This large piece exploits its size and the use of empty space to create the sense of a vast beach running along the shoreline. The artist, Oonagh de Voy, created this work on behalf of Paintings in Hospitals. She credits the coast with providing the stimulus for much of her painting. She intended this piece to reflect "the majesty of the sea as it clashes with the coast" and to appreciate "the simple objects which this throughs [sic] up in the form of flotsam and jetsam". The focus is not on the coastline or the man-made elements, as one might expect from a seascape, but upon the sand of the bay itself, which uses very few shades of colour apart from the dark line snaking through it to suggest a path. This limited colour palette serves to tie the elements of the painting. The sky is empty, with the only the landscape providing a strip of colour and the earthy tones serve to emphasise the empty space by framing it.
The poles stand out amid the emptiness of the beach, intended by the artist to reflect man's interaction with the sea, both in the way man makes use of the sea and how the sea "is a provider and life giver". The pole in the foreground is the element showing the greatest degree of detail and the most precise paint strokes. The other poles become increasingly hazy and out of focus the further they get from the viewer - creating a sense of depth and distance. The brushstrokes used for the beach are very rough, reflecting the texture of sand. Craquelure (a fine pattern of dense "cracking" formed on the surface) has appeared in the paint, manifesting as a series of circular cracks forming whorls and spirals.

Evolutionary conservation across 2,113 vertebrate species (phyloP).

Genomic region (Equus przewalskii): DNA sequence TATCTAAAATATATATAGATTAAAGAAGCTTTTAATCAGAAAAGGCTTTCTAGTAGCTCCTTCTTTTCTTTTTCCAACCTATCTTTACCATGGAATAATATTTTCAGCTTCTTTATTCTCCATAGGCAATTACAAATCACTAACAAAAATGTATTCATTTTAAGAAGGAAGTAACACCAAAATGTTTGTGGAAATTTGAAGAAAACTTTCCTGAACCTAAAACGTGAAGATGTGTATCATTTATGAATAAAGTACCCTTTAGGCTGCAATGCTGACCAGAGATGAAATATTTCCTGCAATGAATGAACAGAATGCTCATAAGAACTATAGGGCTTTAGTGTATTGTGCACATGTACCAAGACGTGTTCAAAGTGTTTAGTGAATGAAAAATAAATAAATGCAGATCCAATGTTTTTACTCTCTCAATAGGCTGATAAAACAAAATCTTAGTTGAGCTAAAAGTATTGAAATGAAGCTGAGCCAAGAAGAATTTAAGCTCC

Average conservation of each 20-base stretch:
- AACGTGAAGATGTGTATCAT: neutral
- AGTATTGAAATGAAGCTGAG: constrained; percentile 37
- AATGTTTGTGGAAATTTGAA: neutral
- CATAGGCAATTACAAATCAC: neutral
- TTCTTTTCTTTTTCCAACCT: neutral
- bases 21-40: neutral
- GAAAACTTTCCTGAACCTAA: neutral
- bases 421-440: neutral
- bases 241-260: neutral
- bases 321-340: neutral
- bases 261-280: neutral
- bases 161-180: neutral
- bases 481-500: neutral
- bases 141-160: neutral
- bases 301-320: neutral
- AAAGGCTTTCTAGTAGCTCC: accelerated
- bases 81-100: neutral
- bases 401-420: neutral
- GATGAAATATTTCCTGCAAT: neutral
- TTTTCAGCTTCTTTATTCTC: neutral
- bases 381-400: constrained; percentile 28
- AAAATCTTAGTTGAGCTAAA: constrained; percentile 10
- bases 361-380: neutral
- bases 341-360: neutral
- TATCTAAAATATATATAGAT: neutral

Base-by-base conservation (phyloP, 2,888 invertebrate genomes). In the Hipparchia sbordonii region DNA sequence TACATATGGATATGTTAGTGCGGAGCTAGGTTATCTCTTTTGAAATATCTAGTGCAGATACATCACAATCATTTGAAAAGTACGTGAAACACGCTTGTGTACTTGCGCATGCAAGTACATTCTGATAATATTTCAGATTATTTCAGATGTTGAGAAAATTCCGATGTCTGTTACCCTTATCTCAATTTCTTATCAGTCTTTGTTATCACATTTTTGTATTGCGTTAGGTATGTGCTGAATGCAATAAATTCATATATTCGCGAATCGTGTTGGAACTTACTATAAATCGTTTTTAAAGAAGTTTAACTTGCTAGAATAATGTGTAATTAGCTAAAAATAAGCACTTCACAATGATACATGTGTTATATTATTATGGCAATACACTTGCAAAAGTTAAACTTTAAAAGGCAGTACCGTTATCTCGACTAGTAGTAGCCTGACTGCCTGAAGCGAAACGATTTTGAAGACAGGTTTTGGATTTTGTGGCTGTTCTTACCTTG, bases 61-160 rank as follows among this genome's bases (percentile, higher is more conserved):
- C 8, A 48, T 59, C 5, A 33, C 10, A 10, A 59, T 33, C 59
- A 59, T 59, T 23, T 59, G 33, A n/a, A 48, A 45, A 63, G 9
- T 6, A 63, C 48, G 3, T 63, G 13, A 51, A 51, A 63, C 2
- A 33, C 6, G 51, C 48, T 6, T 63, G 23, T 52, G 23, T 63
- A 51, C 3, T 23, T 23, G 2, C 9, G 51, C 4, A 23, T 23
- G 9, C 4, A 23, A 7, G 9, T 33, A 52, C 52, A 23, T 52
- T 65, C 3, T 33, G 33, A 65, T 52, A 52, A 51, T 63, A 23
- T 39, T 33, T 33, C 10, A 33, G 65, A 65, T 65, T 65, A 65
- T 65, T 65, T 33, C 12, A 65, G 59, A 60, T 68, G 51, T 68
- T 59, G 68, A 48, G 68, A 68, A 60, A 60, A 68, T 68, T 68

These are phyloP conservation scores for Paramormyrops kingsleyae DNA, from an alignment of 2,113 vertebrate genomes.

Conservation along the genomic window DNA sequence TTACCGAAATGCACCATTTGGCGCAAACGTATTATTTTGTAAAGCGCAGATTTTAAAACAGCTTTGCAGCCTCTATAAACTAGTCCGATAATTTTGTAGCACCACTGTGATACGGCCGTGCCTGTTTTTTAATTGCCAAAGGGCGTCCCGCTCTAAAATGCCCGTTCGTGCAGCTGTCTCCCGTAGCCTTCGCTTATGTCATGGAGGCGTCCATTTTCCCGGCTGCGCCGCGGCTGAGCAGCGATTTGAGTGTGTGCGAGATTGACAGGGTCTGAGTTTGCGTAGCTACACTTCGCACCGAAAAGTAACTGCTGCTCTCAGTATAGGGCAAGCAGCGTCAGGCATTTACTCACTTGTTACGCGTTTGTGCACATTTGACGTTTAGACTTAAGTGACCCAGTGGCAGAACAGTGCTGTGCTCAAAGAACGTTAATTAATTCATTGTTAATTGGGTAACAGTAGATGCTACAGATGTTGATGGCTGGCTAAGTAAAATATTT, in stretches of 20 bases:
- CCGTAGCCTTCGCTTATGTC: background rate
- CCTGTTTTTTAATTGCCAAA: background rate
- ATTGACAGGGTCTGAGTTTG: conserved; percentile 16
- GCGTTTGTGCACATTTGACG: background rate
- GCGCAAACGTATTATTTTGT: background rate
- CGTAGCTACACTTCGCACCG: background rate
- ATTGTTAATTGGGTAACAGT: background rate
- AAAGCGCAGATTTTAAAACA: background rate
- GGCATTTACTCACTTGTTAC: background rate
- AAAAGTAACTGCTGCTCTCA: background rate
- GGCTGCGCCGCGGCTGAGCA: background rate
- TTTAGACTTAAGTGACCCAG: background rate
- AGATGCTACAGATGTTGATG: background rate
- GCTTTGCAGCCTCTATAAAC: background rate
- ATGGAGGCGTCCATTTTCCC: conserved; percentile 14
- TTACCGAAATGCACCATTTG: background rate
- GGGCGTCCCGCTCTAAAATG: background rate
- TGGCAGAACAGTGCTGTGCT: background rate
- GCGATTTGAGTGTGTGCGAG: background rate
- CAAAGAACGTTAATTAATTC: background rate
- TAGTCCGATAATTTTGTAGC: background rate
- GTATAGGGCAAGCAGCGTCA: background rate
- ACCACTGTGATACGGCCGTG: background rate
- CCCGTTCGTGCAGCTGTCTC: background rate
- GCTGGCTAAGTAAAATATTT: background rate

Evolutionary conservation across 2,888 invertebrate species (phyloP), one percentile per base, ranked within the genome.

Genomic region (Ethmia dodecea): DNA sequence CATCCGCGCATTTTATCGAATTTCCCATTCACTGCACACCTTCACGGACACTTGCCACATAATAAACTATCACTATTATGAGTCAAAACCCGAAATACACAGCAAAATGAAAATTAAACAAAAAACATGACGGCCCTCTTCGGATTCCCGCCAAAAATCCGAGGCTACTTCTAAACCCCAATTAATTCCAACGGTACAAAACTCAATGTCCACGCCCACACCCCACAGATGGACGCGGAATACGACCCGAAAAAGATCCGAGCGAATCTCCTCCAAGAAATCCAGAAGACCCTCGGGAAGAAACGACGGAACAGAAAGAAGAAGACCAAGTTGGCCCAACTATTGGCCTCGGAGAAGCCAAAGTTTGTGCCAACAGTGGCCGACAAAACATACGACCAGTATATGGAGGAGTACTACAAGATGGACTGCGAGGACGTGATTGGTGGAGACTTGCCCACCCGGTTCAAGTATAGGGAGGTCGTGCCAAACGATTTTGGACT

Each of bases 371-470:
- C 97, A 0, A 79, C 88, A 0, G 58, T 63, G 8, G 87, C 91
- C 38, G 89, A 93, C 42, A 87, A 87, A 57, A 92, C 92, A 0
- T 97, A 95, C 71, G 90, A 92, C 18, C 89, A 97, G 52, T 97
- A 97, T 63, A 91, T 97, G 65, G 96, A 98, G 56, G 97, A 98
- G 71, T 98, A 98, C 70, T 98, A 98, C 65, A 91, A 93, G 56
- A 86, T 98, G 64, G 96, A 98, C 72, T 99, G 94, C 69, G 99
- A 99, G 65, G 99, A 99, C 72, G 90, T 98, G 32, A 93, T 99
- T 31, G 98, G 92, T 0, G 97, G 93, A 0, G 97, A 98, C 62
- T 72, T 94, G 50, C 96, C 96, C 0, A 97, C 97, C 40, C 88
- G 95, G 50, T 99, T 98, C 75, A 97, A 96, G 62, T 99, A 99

Oonagh de Voy's work has been displayed in numerous exhibitions in Arbroath, Kirkcaldy, Edinburgh and elsewhere. She has also contributed to several community arts initiatives.